If you watched television even once in August of 1985, you’ll remember the iconic image of a paramedic, covered in mud, carrying a frightened little boy. The headlines read BABY IN WELL RESCUED—that was me, Will Westin.
Thing is, I wasn’t a baby. I was four years old when I fell into that well, and I remember every frozen moment. My ankle snapped in the fall, so I sat for hours, submerged past my chin. When sleepiness drooped my little head, I swallowed water that tasted of leaves.
It won’t surprise you that I’ve been afraid of water ever since. You might be surprised, though, at the real reason I was in the well—I’d been running from my stepdad and his heavy-buckled belt.
In the media hoo-hah following my rescue, my mother and Joe played their roles well: loving parents, frantic with worry, thankful to my grimy savior. But over the next several years they spent the “well baby” fund on whiskey and cigarettes. Joe didn’t beat me any more, but their neglect of me was spectacular. At sixteen, I escaped.
I’ll spare you the details of the next decade, except to say that a trail of beer bottles led me to another savior. Two rescues in two decades—I’m done with rescues now—but about a year ago, my fear of water caused my first spiritual crisis.
Pastor Bob of the New Hope Baptist Church had given a top-notch sermon on baptism. I need to do that, I thought, but when I remembered brackish well water, my throat constricted in panic.
I’ve spent my life avoiding water. No baths--my mother berated me for dirtying several washcloths each week. When I got older, I’d take speed-showers, my back to the trickling water. Shampooing has always been misery, so I’ve kept my hair Army-short.
I pondered my baptism dilemma, then presented Pastor Bob with a brilliant solution.
“You know about the water phobia, right?”
“Yeah, Will. Haven’t changed your mind, have you?”
“No, but I’ve got an idea. How about if you sort of push me down on my knees—so the water only goes up to my neck? I think I could handle that.”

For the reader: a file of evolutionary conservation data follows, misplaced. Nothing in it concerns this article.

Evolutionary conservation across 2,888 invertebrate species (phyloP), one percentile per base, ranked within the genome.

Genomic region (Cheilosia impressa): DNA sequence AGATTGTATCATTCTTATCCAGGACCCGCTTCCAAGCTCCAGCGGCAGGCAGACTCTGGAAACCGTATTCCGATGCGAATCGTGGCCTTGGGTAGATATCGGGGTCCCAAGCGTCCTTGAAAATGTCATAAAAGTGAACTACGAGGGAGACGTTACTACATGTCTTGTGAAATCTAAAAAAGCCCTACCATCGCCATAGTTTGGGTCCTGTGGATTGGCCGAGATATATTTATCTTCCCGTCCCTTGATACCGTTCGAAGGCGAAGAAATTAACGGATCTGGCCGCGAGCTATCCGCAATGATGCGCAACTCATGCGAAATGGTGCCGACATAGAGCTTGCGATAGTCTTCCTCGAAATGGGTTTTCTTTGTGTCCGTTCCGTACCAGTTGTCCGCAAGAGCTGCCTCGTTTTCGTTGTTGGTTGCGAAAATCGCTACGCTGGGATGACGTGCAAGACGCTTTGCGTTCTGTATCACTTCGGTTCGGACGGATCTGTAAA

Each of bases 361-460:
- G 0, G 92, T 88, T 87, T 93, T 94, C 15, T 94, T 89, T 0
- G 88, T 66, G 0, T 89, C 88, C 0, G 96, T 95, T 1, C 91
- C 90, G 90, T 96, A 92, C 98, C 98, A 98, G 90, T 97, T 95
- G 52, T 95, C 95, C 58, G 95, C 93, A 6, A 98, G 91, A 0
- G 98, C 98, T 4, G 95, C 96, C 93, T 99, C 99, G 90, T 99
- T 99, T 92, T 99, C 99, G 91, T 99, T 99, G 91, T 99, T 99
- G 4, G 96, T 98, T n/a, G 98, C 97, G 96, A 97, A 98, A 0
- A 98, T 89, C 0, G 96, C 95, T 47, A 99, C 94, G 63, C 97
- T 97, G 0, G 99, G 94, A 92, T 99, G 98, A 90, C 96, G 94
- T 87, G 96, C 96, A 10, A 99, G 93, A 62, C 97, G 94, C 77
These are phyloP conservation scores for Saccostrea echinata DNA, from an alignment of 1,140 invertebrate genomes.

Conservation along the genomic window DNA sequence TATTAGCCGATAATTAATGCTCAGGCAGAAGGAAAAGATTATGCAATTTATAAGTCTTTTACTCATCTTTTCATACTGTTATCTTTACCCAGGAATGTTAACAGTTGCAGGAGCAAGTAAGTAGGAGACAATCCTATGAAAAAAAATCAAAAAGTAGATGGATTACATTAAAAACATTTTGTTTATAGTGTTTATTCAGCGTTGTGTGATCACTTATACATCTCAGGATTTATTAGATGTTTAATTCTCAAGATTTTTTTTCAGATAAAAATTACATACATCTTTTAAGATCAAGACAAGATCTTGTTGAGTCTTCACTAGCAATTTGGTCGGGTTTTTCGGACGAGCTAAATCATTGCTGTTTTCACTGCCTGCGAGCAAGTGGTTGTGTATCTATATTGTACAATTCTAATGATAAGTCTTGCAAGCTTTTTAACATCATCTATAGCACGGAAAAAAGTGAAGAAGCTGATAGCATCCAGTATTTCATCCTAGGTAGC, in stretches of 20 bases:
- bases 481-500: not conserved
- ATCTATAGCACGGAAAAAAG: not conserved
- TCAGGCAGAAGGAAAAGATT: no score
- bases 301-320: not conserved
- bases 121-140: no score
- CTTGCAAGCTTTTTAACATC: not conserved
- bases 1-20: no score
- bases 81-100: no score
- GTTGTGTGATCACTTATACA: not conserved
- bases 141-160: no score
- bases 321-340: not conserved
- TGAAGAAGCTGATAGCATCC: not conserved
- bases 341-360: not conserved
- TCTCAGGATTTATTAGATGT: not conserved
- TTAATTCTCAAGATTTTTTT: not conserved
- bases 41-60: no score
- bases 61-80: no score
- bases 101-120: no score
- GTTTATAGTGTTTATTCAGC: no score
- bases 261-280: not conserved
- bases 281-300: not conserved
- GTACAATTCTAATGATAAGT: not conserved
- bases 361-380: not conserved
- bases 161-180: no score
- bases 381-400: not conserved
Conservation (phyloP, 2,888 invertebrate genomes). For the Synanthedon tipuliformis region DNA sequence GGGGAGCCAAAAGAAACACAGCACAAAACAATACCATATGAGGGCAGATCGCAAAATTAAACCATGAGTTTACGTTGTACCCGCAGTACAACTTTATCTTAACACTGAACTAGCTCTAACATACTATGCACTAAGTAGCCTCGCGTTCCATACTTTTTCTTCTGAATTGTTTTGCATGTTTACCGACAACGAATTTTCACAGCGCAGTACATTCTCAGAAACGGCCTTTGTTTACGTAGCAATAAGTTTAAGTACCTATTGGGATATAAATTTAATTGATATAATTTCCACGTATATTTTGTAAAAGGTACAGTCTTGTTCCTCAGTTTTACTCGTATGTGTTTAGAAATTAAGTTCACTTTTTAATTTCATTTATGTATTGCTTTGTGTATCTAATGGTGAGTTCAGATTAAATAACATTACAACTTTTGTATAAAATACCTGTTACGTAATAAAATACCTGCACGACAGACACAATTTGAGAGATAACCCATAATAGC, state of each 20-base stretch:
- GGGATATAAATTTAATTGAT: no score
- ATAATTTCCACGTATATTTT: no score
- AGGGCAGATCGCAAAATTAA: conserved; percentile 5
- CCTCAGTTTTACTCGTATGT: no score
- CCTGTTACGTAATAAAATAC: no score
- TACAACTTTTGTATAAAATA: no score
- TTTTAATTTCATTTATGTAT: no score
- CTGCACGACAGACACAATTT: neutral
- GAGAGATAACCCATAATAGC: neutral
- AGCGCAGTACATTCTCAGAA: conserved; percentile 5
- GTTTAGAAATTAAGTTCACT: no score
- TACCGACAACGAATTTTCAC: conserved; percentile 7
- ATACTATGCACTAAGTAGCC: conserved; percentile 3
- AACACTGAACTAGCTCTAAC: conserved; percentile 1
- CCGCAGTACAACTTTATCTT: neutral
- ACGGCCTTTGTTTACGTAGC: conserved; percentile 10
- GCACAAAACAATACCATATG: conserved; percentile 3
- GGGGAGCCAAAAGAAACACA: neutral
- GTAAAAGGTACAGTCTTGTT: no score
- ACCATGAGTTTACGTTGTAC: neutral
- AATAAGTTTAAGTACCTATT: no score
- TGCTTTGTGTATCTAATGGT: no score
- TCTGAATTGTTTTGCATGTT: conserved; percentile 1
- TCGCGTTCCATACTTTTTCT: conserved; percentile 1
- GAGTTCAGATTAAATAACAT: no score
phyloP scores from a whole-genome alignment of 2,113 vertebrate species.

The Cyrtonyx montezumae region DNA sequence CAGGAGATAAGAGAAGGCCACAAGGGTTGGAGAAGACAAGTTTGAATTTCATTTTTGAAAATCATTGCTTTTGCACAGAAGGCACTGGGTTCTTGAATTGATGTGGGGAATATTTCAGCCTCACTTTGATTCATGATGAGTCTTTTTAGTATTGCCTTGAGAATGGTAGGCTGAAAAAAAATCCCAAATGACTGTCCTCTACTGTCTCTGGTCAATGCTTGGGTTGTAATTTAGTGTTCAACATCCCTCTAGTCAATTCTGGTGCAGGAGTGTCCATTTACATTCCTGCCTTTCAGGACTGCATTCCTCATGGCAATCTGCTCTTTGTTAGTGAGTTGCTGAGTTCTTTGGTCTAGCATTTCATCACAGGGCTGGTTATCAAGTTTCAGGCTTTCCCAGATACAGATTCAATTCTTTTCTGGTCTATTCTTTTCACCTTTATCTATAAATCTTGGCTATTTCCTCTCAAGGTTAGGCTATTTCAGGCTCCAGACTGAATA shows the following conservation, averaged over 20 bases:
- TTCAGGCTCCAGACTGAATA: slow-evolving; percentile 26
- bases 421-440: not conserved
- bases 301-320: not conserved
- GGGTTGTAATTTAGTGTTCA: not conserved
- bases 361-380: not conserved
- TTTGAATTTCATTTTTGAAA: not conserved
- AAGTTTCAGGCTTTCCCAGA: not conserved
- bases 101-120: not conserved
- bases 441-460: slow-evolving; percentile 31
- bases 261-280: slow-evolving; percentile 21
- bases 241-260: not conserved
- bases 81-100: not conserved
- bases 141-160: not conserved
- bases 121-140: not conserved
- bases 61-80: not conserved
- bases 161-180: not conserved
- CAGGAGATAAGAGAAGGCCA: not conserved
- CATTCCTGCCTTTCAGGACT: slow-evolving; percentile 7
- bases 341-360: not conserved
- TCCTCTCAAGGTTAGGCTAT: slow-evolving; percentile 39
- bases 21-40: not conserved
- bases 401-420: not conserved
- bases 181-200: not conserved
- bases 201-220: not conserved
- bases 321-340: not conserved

Bob thought for a moment. “I guess I could.”
“Sure…if you only want to be 80 percent baptized.”
He was smiling, but I could tell that he was serious.
“I guess you won’t think much of my other idea, then. It involves lying down in a couple inches of water and just…rolling around.”
Bob shook his head. “Baptism’s the whole deal, Will. When you’re ready, God will help you through the phobia.”
For weeks, baptism was never far from my mind—and my thoughts were always accompanied by a thudding heartbeat and serious flop-sweat. Finally, on a sweltering day, inspiration struck. I called Pastor Bob.
“What about this—you know those mist-makers that people take to Disneyland?”
Silence—then Bob said, “Will, I’m not baptizing you with a mist-maker.”
I had a quick comeback. “Steam room? C’mon—it’s water, and I’d be totally immersed in it.”
Bob chuckled. “I’m praying for you, brother. I’ll be here when you’re ready.”
A few months passed, and I had another weather-related inspiration in early November. I cornered Bob after church.
“What about snow? We wait until the first good snowfall, and you can lower me into a snowbank. That’d cover the whole “burial” symbolism, right?”
Bob shook his head. “I don’t think so, Will. Keep working on it.”
Well, God kept working on me. It’s going to happen this morning. I’ll finish writing this journey though the life of Will Westin, then I’ll put on my swim trunks and meet Pastor Bob at Blue Lake. I keep checking my heart, my gut, even—sorry to be blunt—my pits. I’m surprisingly calm. I want to do this.
One more thing to tell you--I’ve been writing a few songs. It’s the one good thing I got from my mother—she was always singing along with the radio, and her raspy voice sounded great. This is what the praise team will sing when I come out of the water:
Wounded, scared, and filthy
I was drowning in my shame
Longing for a savior
When I heard You call my name
Wash me, Jesus, wash me
I can’t wait to be made pure
Let me be immersed in goodness
‘Til my cleansing is assured
I’ll stay underneath the water
‘Til my cleansing is assured
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